Selective Internal Radiotherapy Therapy (SIRT) is a form of radiation therapy that involves injection of microspheres loaded with a radioactive substance (Yttrium-90) through a fine catheter which is inserted from the femoral artery in the groin and manipulated using x-ray guidance to the artery that feeds the liver (hepatic artery). This procedure is performed using local anaesthetic in the groin by an Interventional Radiologist in an Angiography Suite in a hospital x-ray department. An Interventional Radiologist is a Doctor specialised in minimally invasive treatments using Imaging guidance.
The whole treatment entails two separate angiographic procedures, usually about a week apart. The first procedure (sometimes called the 'Workup Procedure') is to assess the anatomy of the arterial supply to the liver and potentially occlude small interconnections between the liver arteries and arteries to other organs, particularly the stomach, the gut and the pancreas. Occluding these non-essential vessels will stop any radioactive particles getting to and potentially causing damage to those organs. Once this is done, a very small amount of radioactivity is injected through the catheter in the hepatic artery. This is not a treatment but this radioactivity is a 'surrogate' of the actual treatment in order to measure how much of the therapy dose will pass through the liver into the lungs. This measurement is performed immediately after the angiogram is finished using a scanner in the Nuclear Medicine department. If more than 20% of the radioactivity enters the lungs, then the therapy cannot proceed in the normal way because of the risk of radiation damage to the lungs.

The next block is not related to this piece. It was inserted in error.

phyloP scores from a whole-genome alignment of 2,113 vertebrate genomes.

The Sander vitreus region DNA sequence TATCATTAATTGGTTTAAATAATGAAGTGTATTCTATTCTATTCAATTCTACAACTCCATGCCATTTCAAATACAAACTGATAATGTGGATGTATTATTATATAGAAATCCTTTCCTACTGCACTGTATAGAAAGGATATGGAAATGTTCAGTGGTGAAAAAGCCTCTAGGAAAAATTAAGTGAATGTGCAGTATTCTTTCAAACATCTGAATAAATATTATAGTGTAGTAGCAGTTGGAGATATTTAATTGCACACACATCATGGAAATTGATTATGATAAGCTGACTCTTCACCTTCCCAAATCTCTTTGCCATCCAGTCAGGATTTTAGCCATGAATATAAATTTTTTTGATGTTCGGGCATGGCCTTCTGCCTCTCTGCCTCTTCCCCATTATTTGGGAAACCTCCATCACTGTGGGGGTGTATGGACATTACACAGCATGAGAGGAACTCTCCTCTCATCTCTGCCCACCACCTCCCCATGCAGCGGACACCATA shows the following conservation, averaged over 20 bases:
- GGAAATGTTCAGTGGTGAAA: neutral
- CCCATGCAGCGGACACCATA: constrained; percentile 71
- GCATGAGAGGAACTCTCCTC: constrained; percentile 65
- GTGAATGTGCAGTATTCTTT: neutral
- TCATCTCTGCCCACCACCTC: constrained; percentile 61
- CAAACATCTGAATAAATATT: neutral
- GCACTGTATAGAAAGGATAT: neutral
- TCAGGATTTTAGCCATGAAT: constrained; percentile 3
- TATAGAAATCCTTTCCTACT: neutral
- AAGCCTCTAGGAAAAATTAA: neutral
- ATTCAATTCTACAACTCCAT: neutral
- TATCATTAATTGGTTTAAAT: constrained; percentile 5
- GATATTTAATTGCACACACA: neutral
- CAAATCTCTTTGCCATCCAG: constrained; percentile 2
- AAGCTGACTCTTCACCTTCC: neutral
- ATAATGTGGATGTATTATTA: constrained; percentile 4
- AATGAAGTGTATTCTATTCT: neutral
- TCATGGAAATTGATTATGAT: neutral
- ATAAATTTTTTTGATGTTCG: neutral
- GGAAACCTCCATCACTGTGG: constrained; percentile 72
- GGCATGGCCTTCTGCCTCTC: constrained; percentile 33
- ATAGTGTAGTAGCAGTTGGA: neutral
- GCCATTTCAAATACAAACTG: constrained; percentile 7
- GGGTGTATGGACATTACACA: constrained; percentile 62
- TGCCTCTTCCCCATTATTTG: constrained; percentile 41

The actual therapy is usually performed the following week with a repeat angiographic procedure, during which time the therapeutic dose of radiation particles is injected slowly through the catheter in the hepatic artery. This can be associated with some abdominal discomfort because of the number of particles injected, but responds readily to simple pain relief medications. Time spent in hospital for this treatment is usually minimal (on average, 8-24 hours). In some centres, it is routine for the angiographic procedure to entail an overnight hospital stay, but that does depend on what time of day the procedure is performed. Once the treatment has been administered, the patient will be warned that they will be emitting low levels of radiation for about a week. Before discharge, standard advice will therefore be given to ensure that family members or visitors do not receive any significant radiation dose from the patient, though the risks of this are minimal as long as the simple precautions are followed.
There is a restricted access forum for all clinicians involved in the SIRT procedure to help share best practice and experiences. If you have or you would like to share your experiences or you want to find out more about the procedure and the latest clinical developments, please join our community.
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There is a designated site for SIRT patients, their families and carers called My SIRT Story.
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